A Nightmare on Talbot Road? Freddy's Return

Is Andrew Flintoff's return to cricket just a publicity stunt?

Freddie’s back.

No not Krueger, Andrew “Freddie” Flintoff has come out of retirement to play for Lancashire in the Natwest T20 Blast, almost five years since he last stepped onto a cricket field.  His last game of professional cricket was on the 23rd August 2009, although he didn’t officially announce his retirement until the following year.

The suspicion around this latest comeback is that it just another publicity stunt by Flintoff to keep his name value up. Since retiring from cricket he has:

  • become a panelist on the Sky1 show, “A League of Their Own”,
  • has become a brand ambassador for Jacamo
  • And (infamously), took up professional boxing – although his career was limited to one fight, that he won on points against Richard Dawson.

Flintoff’s return to the cricket field would certainly grab the attention of the public. His return to cricket is currently a huge story in all of the major newspapers websites and his name value alone resonates with the public. In an event that is short of international stars, Flintoff’s presence in a Lancashire shirt certainly has intrigue value and could bring some publicity to an event that hasn’t quite captured the public’s imagination as it would have been hoped.

It may also give fans the chance to see what all the fuss is about. Flintoff, who has been called English greatest cricketer since Ian Botham and is a former winner of the BBC Sports Personality of the Year Award, is on paper at least, not really deserving of the hype and praise that is attached to him.

He played 79 test matches for England across 11 years. He only scored five centuries and averaged 31.77 with the bat. With the ball, he only took three five-wicket hauls and averaged 32.88. Attach these statistics to any other player not called Flintoff and there would be outrage and the fact he has played so much test cricket.

It is the T20 format in which Flintoff is coming back to play in, but his record in this format isn’t great either. In the international format, he only averages 12.66 with the bat and 32.20 with the ball. His overall record is better; averaging 24.50 with the bat and 20.30 with the ball, but these are not necessarily stats that demand inclusion in a side, especially when you have played for five years.

Flintoff is expected to make his second debut for Lancashire next Friday against Yorkshire, although he is expected to play club cricket over the weekend and a second XI fixture next week. Presuming he comes through those matches unscathed by injury, his appearance in a red shirt next Friday is a near-certainty.

The ideal situation would be more Flintoff so firstly come through those fixtures without re-injuring himself but perhaps more pertinently, by scoring runs and taking wickets. If he fails to do either of those things in his warm-up matches then a question would have to be posed to Lancashire.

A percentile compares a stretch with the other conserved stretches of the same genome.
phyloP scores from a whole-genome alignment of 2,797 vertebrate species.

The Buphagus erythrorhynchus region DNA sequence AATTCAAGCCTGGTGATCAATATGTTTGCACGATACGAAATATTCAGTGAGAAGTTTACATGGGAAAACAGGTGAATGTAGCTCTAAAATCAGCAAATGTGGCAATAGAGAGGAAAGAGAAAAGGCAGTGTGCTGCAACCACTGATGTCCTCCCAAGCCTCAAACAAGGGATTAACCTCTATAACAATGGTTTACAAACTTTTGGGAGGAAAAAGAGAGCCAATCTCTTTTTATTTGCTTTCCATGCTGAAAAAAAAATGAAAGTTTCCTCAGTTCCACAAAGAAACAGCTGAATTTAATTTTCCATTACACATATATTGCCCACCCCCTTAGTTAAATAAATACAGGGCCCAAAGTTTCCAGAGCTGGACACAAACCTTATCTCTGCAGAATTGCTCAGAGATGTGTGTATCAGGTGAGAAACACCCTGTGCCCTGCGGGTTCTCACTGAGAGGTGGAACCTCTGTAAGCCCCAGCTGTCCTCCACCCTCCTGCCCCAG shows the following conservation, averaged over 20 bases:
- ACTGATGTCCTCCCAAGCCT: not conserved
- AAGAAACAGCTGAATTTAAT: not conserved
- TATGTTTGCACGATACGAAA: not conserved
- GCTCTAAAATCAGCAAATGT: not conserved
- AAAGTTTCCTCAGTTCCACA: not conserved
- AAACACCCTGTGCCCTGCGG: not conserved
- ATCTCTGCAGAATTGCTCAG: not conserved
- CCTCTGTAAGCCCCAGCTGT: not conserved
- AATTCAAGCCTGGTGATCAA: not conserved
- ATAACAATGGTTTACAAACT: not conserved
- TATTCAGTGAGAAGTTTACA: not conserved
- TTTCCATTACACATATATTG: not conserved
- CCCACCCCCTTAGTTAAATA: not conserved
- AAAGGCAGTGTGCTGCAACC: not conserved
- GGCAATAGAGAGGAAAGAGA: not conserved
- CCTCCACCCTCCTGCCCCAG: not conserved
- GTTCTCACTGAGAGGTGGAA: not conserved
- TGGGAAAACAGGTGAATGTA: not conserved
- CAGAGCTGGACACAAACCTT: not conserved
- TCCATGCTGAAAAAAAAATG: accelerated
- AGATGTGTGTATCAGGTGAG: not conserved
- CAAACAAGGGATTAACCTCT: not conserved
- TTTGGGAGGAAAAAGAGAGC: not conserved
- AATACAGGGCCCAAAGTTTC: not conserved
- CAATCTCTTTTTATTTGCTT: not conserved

If they pick him despite having shown no form at all then the signs would point to this being a publicity stunt and a way of grabbing some media spotlight and gate receipts from those wanting to see him play. If they leave him out until he finds form, his comeback might be given more credibility. The director for cricket Mike Watkinson has said that he has to earn his place in the team but it would be a major surprise if he was not selected regardless of what he does this week.

Since Flintoff last played cricket, the game has moved on. New shots have been developed. Batsmen now need to be able to score in a 360 degree circle. Bowlers have had to develop new ways to getting batsmen out but also stopping them scoring runs. Totals of 200 in 20 overs were once considered fanciful, nowadays they are commonplace. Twice in recent months teams have chased down runs at a stratospheric pace; The Netherlands chasing 190 in thirteen overs to beat Ireland in the World T20 and the Mumbai Indians repeated that feat against the Rajastan Royals in the IPL. Fielding has improved to a state whereby no longer being an okay fielder is acceptable; you have to be able to dive about and save every run possible.

Most of the players who will be involved in Lancashire’s fixtures will have spent the past five years perfecting those skills. Flintoff will not have done this. Showing in practice that you can bowl well and hit the ball along way is fine but doesn’t necessarily correspond to what you can do in the middle.

When he retired due to injury, Flintoff was already a cricketer on the way down. He failed to score a test century in his last 51 innings. He averaged just 28 in the four years following the 2005 Ashes triumph. With the ball, he only averages less than 30 once in his last five test series. Even his last great triumph in 2009 when he took five wickets at Lords was the anomaly. 5-92 in 27 overs in that innings – 3-325 in the other 101.5 overs he bowled.

Flintoff is Britain’s first bona fide celebrity cricketer and his greatest talents lay in the self-promotion of his own ability. The myth of his brilliance and his impact on games does not correspond to the facts. He was undoubtedly a good player – for a period between 2003 and 2005, he was excellent, but outside of this limited period he regressed back to the mean of being a cricketer who held a place in the England team and the hearts of the public far longer than he should have done so.

His return to cricket has at the very least raised the profile of the Natwest T20 Blast. He wants his return to be a success and not a one-off.

And it may well be the case. But evidence suggests it might not be for his cricket that he makes headlines.

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